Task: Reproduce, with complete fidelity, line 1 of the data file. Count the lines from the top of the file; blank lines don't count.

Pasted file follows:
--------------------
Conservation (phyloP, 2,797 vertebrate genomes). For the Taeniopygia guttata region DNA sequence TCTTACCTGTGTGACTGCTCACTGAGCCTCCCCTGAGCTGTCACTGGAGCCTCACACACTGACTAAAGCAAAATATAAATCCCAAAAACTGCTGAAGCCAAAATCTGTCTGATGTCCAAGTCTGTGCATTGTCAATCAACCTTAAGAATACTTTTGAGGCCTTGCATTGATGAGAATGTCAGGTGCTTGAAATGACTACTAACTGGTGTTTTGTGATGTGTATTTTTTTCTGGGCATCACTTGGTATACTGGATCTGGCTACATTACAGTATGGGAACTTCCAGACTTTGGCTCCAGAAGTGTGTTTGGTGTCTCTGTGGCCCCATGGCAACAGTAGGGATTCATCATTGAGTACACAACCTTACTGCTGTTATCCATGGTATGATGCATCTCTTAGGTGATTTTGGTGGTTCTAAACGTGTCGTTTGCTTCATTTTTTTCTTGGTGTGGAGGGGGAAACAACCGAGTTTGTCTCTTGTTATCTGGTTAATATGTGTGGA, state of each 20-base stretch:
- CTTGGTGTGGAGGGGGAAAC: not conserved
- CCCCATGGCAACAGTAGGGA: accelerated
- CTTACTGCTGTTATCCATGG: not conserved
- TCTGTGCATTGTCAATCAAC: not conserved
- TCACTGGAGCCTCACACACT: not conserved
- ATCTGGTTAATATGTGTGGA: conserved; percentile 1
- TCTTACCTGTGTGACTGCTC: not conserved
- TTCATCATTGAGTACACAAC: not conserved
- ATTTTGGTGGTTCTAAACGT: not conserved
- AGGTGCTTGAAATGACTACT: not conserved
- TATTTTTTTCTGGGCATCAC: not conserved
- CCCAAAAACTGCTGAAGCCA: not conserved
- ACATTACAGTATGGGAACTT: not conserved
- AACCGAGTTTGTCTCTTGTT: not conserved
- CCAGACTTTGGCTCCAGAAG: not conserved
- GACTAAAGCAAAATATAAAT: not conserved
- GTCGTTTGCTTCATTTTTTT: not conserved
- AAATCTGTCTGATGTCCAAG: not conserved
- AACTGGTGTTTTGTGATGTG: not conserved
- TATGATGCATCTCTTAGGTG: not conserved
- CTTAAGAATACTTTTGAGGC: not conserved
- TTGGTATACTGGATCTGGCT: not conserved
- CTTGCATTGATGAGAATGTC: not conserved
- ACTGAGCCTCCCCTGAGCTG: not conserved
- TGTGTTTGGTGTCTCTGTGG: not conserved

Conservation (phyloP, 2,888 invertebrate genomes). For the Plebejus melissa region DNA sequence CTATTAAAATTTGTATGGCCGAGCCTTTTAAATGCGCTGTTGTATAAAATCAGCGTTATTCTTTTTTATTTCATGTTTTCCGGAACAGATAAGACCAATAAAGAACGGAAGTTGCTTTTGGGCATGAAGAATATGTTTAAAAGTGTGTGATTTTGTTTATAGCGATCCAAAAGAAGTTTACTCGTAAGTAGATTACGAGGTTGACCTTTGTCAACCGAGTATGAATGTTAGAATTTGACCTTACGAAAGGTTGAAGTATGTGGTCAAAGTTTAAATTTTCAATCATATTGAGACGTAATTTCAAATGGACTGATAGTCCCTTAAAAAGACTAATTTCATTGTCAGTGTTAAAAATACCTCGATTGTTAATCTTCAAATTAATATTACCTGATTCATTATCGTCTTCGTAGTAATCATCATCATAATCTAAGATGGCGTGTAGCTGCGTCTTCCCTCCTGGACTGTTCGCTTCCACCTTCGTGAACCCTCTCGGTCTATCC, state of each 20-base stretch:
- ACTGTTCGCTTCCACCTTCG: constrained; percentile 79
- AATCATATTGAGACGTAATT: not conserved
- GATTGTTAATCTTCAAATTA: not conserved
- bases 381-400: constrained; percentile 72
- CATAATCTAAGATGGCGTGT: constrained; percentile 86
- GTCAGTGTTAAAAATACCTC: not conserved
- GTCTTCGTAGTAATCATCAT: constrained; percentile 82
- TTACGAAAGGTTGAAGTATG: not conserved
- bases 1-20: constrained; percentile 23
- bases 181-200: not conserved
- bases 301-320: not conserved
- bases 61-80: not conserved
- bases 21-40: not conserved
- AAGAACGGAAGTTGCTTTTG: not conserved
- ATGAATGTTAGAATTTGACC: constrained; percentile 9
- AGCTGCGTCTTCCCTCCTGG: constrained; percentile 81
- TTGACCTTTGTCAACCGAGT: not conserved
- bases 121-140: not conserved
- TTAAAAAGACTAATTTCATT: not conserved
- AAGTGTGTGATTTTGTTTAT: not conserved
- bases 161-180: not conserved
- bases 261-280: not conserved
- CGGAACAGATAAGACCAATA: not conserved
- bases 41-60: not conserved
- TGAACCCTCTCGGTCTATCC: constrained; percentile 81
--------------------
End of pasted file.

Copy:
Conservation (phyloP, 2,797 vertebrate genomes). For the Taeniopygia guttata region DNA sequence TCTTACCTGTGTGACTGCTCACTGAGCCTCCCCTGAGCTGTCACTGGAGCCTCACACACTGACTAAAGCAAAATATAAATCCCAAAAACTGCTGAAGCCAAAATCTGTCTGATGTCCAAGTCTGTGCATTGTCAATCAACCTTAAGAATACTTTTGAGGCCTTGCATTGATGAGAATGTCAGGTGCTTGAAATGACTACTAACTGGTGTTTTGTGATGTGTATTTTTTTCTGGGCATCACTTGGTATACTGGATCTGGCTACATTACAGTATGGGAACTTCCAGACTTTGGCTCCAGAAGTGTGTTTGGTGTCTCTGTGGCCCCATGGCAACAGTAGGGATTCATCATTGAGTACACAACCTTACTGCTGTTATCCATGGTATGATGCATCTCTTAGGTGATTTTGGTGGTTCTAAACGTGTCGTTTGCTTCATTTTTTTCTTGGTGTGGAGGGGGAAACAACCGAGTTTGTCTCTTGTTATCTGGTTAATATGTGTGGA, state of each 20-base stretch: